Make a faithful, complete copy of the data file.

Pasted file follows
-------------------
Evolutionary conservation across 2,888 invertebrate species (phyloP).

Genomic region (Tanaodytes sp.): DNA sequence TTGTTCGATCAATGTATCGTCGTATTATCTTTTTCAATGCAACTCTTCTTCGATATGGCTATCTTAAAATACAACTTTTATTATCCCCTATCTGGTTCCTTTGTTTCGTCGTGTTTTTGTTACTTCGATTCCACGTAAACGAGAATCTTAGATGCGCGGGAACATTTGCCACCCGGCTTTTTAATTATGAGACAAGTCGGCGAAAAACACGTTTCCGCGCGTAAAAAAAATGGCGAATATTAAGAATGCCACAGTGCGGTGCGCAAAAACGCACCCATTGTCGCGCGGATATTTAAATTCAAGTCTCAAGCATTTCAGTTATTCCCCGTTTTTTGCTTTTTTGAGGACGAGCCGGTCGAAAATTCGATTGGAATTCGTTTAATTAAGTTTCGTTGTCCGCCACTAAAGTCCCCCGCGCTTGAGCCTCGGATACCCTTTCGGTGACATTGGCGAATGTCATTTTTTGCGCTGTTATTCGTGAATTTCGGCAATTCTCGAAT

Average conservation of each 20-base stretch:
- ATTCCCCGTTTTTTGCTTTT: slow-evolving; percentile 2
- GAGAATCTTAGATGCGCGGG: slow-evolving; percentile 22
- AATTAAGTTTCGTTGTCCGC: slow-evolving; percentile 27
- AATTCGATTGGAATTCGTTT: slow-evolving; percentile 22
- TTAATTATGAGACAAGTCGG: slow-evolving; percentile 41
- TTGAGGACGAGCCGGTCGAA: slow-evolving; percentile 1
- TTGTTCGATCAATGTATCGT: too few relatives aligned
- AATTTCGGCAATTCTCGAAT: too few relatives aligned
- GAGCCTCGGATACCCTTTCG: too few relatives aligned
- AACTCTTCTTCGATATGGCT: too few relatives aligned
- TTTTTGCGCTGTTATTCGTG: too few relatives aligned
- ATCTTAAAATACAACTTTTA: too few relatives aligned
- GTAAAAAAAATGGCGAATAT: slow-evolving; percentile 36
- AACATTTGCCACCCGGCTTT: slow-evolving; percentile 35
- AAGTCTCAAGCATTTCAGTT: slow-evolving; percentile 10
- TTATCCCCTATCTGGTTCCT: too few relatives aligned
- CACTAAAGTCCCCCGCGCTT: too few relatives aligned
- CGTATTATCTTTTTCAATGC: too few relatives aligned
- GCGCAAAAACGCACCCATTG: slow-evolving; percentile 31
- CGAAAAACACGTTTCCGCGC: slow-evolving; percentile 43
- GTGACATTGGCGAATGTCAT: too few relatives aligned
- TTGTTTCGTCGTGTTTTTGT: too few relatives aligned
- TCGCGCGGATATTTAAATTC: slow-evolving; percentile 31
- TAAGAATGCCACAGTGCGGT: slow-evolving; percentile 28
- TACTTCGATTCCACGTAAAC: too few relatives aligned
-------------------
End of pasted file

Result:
Evolutionary conservation across 2,888 invertebrate species (phyloP).

Genomic region (Tanaodytes sp.): DNA sequence TTGTTCGATCAATGTATCGTCGTATTATCTTTTTCAATGCAACTCTTCTTCGATATGGCTATCTTAAAATACAACTTTTATTATCCCCTATCTGGTTCCTTTGTTTCGTCGTGTTTTTGTTACTTCGATTCCACGTAAACGAGAATCTTAGATGCGCGGGAACATTTGCCACCCGGCTTTTTAATTATGAGACAAGTCGGCGAAAAACACGTTTCCGCGCGTAAAAAAAATGGCGAATATTAAGAATGCCACAGTGCGGTGCGCAAAAACGCACCCATTGTCGCGCGGATATTTAAATTCAAGTCTCAAGCATTTCAGTTATTCCCCGTTTTTTGCTTTTTTGAGGACGAGCCGGTCGAAAATTCGATTGGAATTCGTTTAATTAAGTTTCGTTGTCCGCCACTAAAGTCCCCCGCGCTTGAGCCTCGGATACCCTTTCGGTGACATTGGCGAATGTCATTTTTTGCGCTGTTATTCGTGAATTTCGGCAATTCTCGAAT

Average conservation of each 20-base stretch:
- ATTCCCCGTTTTTTGCTTTT: slow-evolving; percentile 2
- GAGAATCTTAGATGCGCGGG: slow-evolving; percentile 22
- AATTAAGTTTCGTTGTCCGC: slow-evolving; percentile 27
- AATTCGATTGGAATTCGTTT: slow-evolving; percentile 22
- TTAATTATGAGACAAGTCGG: slow-evolving; percentile 41
- TTGAGGACGAGCCGGTCGAA: slow-evolving; percentile 1
- TTGTTCGATCAATGTATCGT: too few relatives aligned
- AATTTCGGCAATTCTCGAAT: too few relatives aligned
- GAGCCTCGGATACCCTTTCG: too few relatives aligned
- AACTCTTCTTCGATATGGCT: too few relatives aligned
- TTTTTGCGCTGTTATTCGTG: too few relatives aligned
- ATCTTAAAATACAACTTTTA: too few relatives aligned
- GTAAAAAAAATGGCGAATAT: slow-evolving; percentile 36
- AACATTTGCCACCCGGCTTT: slow-evolving; percentile 35
- AAGTCTCAAGCATTTCAGTT: slow-evolving; percentile 10
- TTATCCCCTATCTGGTTCCT: too few relatives aligned
- CACTAAAGTCCCCCGCGCTT: too few relatives aligned
- CGTATTATCTTTTTCAATGC: too few relatives aligned
- GCGCAAAAACGCACCCATTG: slow-evolving; percentile 31
- CGAAAAACACGTTTCCGCGC: slow-evolving; percentile 43
- GTGACATTGGCGAATGTCAT: too few relatives aligned
- TTGTTTCGTCGTGTTTTTGT: too few relatives aligned
- TCGCGCGGATATTTAAATTC: slow-evolving; percentile 31
- TAAGAATGCCACAGTGCGGT: slow-evolving; percentile 28
- TACTTCGATTCCACGTAAAC: too few relatives aligned